The Caribbean Multinational Business Conference (CMBC) was founded 25 years ago, in 1995, by Karl and Faye Rodney. It has been dubbed the – “Davos of The Caribbean” – a conference of African-American,
Caribbean-American, US business persons, corporation leaders, thought leaders, and elected officials gather in the Caribbean to explore the possibilities.
Every year, since 1995, several Heads of State come together with the business community to discuss issues and blend ideas, network and plan forward to strengthen the ties within the Diasporic communities.
This year the theme was “The Dual Pandemic Global Impact on People of Color”.
On Sunday 14 November, Professor Basil Wilson (retired provost of John Jay College of Criminal Justice in New York City) moderated this special session with Sir Hilary Beckles, 8th Vice-Chancellor of The University of the West Indies (The UWI) is a distinguished academic, international thought leader, United Nations committee official, and global public activist in the field of social justice and minority empowerment.
Sir Hilary received his higher education in the United Kingdom. He has lectured extensively in Europe, the Americas, Africa, and Asia, and has published over 100 peer-reviewed essays in scholarly journals, and over 13 books on subjects ranging from Atlantic and Caribbean History, gender relations in the Caribbean, sport development, and popular culture.
He is a champion of reparations and his collaborations and speeches are directed to working with governments to deal with this global issue.
Basil Wilson referred to a lecture Sir Hilary gave on George Lamming’s 90th birthday. It goes through the historic development of the Caribbean from Emancipation to the present. He urges it is something we should all listen to.
Sir Hilary the session began by sharing ‘one fundamental truth’. The world has been awakening for almost two decades now. He recalls the World Conference against Racism, Racial Discrimination, Xenophobia, and Related Intolerance. Back then world leaders met in Durban, South Africa, from 31 August to September 8, 2001.
He summarizes that experience by saying, “the greatest political movement of the 21st century is going be the reparatory justice movement.”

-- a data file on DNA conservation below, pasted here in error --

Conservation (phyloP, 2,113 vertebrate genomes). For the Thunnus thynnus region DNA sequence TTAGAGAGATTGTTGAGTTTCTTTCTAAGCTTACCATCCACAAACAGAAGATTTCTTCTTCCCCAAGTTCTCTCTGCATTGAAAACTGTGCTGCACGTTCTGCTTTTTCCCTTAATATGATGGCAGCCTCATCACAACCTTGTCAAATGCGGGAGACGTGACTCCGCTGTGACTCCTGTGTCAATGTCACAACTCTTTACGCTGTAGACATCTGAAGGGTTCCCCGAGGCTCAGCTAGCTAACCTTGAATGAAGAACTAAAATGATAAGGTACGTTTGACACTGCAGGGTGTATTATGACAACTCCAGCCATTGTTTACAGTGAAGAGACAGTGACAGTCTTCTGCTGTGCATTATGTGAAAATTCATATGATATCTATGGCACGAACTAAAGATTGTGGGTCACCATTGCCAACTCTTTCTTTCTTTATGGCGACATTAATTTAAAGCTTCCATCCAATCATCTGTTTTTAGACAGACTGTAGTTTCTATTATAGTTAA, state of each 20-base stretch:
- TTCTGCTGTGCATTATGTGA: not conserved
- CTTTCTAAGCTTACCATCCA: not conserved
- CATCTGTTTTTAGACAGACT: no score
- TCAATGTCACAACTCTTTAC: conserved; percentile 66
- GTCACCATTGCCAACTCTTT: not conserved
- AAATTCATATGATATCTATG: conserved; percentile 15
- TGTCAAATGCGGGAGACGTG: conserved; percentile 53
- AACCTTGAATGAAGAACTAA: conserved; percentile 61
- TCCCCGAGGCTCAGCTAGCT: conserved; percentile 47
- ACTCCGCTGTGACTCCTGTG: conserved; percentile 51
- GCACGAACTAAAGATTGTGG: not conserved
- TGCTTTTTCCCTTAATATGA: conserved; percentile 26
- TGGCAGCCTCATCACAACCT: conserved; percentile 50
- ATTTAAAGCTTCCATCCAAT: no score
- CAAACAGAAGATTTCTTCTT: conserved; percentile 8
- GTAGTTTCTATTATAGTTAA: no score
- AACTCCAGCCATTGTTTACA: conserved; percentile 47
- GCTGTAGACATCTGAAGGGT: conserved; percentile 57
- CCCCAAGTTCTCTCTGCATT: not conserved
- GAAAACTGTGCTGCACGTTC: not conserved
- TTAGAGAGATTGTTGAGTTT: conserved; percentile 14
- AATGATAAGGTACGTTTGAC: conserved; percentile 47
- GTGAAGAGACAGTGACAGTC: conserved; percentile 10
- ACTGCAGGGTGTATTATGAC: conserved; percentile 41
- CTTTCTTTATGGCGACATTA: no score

Younger generations have recognized that the rise of European empires has created a shifted paradigm globally and humanity will have to address it on a global scale. He surmises that formal conversation about reparatory justice has to be about the economic development and transformation of Black communities globally.
He said, “We are the only people on the planet that have to deal with this extraction of labor” – from chattel slavery – even in the emancipation decades, a form of plunder of wealth, labor, and social dignity.”
“The George Floyd imagery that has shook the world…was a reminder of the ease with which black life can be extinguished, the power of governance, and state backing him (the kneeler) with a history that has been so terrible.
What Are We Now Faced With?
The discourse has converged around the issue of economic plunder, economic extraction, and the insistence that wealth must be returned to the communities it was extracted from.
The issue at hand is now HOW to execute since the world is now aware.
Sir Hilary shared that the CARICOM strategy has attached a concept of repatriation to the community’s economic and social empowerment. They have called on the European governments to meet CARICOM in a global summit to discuss how the resources can be ejected into the Caribbean to facilitate economic development and entrepreneurship.
He also shared that all major financial institutions have issued statements of apology, but it is not enough.
Among them is Bank of England (regulated cash made via slavery), Lloyds of London (largest insurance company in the world that insured slavery ships), Westminster Bank, and even the Church of England.
The Caribbean is asking for two things:
1. Government to government conversation
2. Private sector conversation which will include the creation of an IDF – Investment Development fund administered under a body like the United Nations, in the tune of US$50 billion dollars.
In his own words, “It is no longer a question of IF, but HOW.”
Of course, there is a division in the movement of HOW, as many believe it should be a cash argument – giving money to other families. This is why the reparations team is currently working with Africa.
The European Union, the US, and the Caribbean already decided on their ‘HOW’.